In the wake of the Great Recession, financial institutions flooded the market with messages proclaiming their safety and soundness. But Florida-based Suncoast Credit Union did more than reassure a shaky population that it, too, met the baseline standards expected from America's FIs. It doubled down on its brand values in a public manner.
“We pushed off a number of projects during the recession,” says Patti Barrow, vice president of marketing at Suncoast ($5.8B, Tampa, FL). “Once we came through that, we were ready to serve new members and focus on the community.”
The credit union undertook a complete rebrand that included redesigning its aged website, converting from a federal to a state charter, and updating the member experience in both physical and virtual touch points.
In doing this, the credit union had to address a challenging question: How do we modernize and expand our footprint without alienating longtime members and eschewing a nearly 40-year-old brand identity?
So Suncoast approached its "rebrand" as something more akin to restating what was already there.
Suncoast’s old website was “sorely in need of an update,” Barrow says. In its planning, the credit union tried to translate those variables that membership valued in the institution onto its site.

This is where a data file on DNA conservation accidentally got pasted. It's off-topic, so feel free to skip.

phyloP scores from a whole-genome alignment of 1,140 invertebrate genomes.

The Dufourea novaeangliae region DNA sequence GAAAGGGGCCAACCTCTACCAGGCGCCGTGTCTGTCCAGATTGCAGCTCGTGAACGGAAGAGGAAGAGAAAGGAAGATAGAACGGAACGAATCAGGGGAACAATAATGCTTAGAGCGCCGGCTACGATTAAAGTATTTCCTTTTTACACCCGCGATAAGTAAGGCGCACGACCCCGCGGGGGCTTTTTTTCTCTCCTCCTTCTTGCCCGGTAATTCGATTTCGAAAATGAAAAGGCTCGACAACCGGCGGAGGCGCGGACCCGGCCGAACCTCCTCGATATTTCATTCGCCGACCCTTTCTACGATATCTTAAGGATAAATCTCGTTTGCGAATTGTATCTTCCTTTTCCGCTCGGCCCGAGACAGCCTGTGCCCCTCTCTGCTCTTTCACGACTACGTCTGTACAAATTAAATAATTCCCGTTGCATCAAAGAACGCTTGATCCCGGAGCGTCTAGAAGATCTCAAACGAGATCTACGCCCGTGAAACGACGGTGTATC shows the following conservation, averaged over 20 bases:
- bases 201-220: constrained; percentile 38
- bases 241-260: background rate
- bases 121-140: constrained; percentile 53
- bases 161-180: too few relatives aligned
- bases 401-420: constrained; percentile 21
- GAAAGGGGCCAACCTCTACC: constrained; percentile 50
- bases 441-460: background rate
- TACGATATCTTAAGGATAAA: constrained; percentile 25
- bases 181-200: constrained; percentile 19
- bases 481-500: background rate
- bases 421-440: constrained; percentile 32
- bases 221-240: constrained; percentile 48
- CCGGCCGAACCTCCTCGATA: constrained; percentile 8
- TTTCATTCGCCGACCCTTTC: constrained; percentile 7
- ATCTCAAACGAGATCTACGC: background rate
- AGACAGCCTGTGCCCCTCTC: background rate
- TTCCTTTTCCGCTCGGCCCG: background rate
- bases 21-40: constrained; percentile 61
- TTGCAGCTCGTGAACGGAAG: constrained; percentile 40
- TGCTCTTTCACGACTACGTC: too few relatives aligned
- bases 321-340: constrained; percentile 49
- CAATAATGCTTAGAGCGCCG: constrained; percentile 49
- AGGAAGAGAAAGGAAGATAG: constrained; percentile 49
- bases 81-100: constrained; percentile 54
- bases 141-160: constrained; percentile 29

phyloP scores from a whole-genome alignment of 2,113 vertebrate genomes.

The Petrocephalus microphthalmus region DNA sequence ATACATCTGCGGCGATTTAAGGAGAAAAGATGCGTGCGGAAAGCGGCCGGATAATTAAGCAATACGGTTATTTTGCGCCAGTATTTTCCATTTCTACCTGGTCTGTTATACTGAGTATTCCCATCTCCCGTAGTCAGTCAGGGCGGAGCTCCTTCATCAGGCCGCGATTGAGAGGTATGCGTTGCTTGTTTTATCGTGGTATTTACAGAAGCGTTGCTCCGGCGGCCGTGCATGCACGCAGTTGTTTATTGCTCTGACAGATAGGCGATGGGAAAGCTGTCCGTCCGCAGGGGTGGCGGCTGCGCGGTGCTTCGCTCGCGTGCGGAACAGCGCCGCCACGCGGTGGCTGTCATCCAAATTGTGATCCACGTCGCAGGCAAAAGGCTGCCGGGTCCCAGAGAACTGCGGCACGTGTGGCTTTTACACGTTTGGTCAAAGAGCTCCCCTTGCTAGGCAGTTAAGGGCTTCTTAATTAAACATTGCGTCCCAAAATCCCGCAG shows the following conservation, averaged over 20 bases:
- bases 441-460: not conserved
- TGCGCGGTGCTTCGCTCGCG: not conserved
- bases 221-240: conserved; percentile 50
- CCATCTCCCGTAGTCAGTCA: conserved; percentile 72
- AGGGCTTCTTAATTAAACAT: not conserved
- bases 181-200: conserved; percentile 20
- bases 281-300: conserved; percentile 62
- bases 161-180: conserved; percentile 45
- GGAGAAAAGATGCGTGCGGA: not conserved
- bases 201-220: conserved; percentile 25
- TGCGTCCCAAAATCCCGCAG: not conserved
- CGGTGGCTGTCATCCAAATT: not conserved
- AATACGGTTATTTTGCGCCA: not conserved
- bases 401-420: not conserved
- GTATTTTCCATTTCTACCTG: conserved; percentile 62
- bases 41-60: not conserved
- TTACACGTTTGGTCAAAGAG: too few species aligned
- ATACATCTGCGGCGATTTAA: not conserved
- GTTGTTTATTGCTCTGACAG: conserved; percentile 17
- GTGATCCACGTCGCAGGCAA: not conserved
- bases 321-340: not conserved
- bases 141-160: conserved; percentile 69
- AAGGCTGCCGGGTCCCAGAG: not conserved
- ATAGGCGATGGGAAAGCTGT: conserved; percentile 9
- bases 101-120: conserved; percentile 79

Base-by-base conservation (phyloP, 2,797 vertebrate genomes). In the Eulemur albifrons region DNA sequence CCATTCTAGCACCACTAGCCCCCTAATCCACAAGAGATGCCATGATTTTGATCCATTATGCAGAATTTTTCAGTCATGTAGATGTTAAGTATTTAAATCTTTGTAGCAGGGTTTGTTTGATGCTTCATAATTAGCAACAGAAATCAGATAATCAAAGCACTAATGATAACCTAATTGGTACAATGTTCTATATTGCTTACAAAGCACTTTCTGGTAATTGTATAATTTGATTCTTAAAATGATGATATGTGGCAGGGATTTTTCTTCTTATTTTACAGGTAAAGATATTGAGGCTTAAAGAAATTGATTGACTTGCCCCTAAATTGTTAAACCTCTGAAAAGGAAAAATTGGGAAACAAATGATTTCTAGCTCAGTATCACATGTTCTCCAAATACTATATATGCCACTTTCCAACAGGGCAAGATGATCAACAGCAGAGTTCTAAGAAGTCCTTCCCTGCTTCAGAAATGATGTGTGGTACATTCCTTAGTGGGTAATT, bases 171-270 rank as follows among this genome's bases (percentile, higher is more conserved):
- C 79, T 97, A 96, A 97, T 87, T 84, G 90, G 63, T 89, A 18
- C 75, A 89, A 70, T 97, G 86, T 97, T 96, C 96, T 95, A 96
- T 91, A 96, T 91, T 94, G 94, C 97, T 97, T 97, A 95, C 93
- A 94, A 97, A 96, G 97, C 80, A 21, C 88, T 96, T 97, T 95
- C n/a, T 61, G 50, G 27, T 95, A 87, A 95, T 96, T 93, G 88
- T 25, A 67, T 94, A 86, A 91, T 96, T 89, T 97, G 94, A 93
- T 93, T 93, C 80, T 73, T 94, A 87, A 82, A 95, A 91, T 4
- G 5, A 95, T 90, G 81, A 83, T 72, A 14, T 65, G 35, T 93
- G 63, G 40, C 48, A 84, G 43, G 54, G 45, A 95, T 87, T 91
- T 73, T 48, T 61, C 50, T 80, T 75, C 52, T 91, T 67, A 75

Community, member, and non-member research revealed that respondents value Suncoast for three main reasons — its honesty, transparency, and community focus. The new website places each of these front and center.
On the homepage, animated graphics compare loan rates, and the resulting savings, of Suncoast and other Florida banks. And an interactive wheel illustrate how much and where the credit union gives back to the communities it serves.
Photo headers on each of the credit union’s product and service pages show actual Suncoast members. And members can publicly review the institution though a site tool that asks them to rate their satisfaction, whether they would recommend Suncoast, and why they rated the institution the way they did. Out of nearly 9,000 product reviews, Suncoast has a cumulative product rating of 9.6 out of ten, and 99% of more than 2,000 reviewers said they’d recommend Suncoast.
When someone posts a negative review, credit union representatives follow up to try to repair the relationship better and identify improvements in products, processes, services, or communications.
According to Barrow, the reviews are more than a marketing tool.
“They are a process improvement tool that allows us to build loyalty.”
It was during website planning that Suncoast decided to convert from a federal to a state charter, a move that has increased its field of membership. Subsequently, the percentage of members to potential members it is serving has decreased; [See graph below] however, its total potential member base has grown from slightly more than more than three million to more than five million, according to Callahan & Associates.
SUNCOAST CREDIT UNION MEMBER PENETRATION
Data as of Sept. 30, 2013
© Callahan & Associates | www.creditunions.com